In the opening plenary at the International Conference on Machine Learning, Fei-Fei Li, an associate professor of computer science at Stanford University, expounded on image recognition technology advancements since the 1960s. The key takeaway? It’s still not as good as what the human brain can do. Li herself has contributed these improvements through her work on an image recognition model called dense captioning—software designed to assign descriptions to individual elements of photos. Take a street scene for example. The dense captioning model can call out a parked bus, a blue sign, a green traffic light, or perhaps a pink jacket.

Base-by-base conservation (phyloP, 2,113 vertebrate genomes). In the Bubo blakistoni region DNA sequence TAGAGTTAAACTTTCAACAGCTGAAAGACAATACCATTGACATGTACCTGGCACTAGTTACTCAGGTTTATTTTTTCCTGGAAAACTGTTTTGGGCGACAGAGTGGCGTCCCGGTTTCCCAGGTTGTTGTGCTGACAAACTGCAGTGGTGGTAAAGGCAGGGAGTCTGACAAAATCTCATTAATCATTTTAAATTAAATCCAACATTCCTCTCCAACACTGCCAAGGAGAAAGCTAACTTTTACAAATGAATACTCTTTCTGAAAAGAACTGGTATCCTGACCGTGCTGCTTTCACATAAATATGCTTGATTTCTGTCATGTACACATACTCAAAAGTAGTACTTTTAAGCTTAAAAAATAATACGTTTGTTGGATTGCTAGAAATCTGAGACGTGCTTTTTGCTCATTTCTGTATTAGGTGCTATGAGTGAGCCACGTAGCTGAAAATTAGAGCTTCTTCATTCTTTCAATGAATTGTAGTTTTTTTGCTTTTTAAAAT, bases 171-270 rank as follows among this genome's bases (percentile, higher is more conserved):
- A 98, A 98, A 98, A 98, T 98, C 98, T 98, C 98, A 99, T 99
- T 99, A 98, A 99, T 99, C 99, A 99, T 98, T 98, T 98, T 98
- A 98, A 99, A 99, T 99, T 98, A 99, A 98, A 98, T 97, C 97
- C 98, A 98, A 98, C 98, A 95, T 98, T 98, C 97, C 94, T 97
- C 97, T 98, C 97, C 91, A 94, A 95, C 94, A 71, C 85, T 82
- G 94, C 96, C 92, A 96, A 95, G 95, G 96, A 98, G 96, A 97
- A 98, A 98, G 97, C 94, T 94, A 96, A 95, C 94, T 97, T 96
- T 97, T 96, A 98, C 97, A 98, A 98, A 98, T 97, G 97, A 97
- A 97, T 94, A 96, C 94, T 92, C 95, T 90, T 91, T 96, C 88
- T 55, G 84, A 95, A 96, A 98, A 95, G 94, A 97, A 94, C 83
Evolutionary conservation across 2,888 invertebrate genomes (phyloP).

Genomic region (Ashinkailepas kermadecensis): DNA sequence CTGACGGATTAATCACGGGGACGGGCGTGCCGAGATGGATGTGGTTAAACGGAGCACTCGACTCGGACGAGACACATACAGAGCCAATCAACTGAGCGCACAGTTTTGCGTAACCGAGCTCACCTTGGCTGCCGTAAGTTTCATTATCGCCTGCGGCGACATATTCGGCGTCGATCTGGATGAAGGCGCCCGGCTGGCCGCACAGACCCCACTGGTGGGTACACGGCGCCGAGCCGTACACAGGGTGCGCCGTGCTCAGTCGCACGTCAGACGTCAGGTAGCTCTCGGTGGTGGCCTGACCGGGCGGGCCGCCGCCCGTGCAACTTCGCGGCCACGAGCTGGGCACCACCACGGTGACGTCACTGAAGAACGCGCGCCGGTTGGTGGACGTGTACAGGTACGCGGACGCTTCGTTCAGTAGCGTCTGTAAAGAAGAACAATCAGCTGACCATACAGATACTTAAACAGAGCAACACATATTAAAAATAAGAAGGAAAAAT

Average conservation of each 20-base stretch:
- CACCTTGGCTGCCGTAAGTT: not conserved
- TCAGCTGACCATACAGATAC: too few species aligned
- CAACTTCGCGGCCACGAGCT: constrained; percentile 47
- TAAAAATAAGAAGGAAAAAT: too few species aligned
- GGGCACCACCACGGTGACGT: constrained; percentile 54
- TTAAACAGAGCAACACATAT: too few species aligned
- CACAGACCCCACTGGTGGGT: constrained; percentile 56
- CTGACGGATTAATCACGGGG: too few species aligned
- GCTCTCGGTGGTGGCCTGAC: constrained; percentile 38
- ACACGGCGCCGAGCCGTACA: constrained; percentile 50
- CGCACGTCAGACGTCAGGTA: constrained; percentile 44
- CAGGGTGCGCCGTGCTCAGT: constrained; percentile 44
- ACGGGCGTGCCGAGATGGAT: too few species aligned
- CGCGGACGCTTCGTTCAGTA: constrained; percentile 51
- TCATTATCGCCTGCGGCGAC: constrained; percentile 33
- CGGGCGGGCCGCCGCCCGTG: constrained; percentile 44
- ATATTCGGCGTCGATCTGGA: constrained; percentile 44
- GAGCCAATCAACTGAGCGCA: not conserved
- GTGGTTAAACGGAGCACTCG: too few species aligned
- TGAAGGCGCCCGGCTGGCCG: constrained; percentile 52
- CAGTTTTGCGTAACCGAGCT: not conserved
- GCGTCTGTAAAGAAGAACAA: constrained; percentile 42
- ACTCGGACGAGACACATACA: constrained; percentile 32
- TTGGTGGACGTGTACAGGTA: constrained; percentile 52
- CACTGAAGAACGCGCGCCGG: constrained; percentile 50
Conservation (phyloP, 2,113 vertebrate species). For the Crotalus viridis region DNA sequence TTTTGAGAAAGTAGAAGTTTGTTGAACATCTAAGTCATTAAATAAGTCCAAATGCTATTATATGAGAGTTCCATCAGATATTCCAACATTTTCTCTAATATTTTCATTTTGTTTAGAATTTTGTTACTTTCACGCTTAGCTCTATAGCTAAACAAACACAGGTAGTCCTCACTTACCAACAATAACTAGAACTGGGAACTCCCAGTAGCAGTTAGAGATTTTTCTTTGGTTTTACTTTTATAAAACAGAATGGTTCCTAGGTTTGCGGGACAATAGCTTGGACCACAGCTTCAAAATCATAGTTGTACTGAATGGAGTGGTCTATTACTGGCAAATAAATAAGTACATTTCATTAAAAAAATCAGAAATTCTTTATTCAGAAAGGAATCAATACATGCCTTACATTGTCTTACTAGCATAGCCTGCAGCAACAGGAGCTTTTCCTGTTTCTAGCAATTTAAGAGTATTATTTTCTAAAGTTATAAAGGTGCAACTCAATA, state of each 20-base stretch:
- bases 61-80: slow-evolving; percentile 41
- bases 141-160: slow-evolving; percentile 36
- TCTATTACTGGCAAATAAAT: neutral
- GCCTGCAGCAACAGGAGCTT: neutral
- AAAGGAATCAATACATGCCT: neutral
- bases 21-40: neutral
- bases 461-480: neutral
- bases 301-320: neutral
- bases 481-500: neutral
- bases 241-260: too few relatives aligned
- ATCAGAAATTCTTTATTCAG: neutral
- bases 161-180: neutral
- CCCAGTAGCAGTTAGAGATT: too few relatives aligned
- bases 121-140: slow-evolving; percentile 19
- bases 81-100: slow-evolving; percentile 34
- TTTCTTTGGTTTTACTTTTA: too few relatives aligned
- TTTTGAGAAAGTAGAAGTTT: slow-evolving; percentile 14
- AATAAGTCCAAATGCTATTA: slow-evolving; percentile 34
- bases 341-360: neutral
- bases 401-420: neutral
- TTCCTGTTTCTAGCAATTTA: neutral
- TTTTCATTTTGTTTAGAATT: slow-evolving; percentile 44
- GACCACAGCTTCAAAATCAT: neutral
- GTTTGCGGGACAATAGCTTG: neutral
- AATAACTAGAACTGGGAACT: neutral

The technology is a major step towards building software that can understand photos contextually—the way humans do. And yet, this advanced model shows us that machines are still very far behind human comprehension. In order to really think like humans, machines need to understand implied meaning like humor, sadness, joy—elements that are hard to define in programming language. The next big hurdle for machine learning, says Li, will not just be determining what is in images, but what they mean.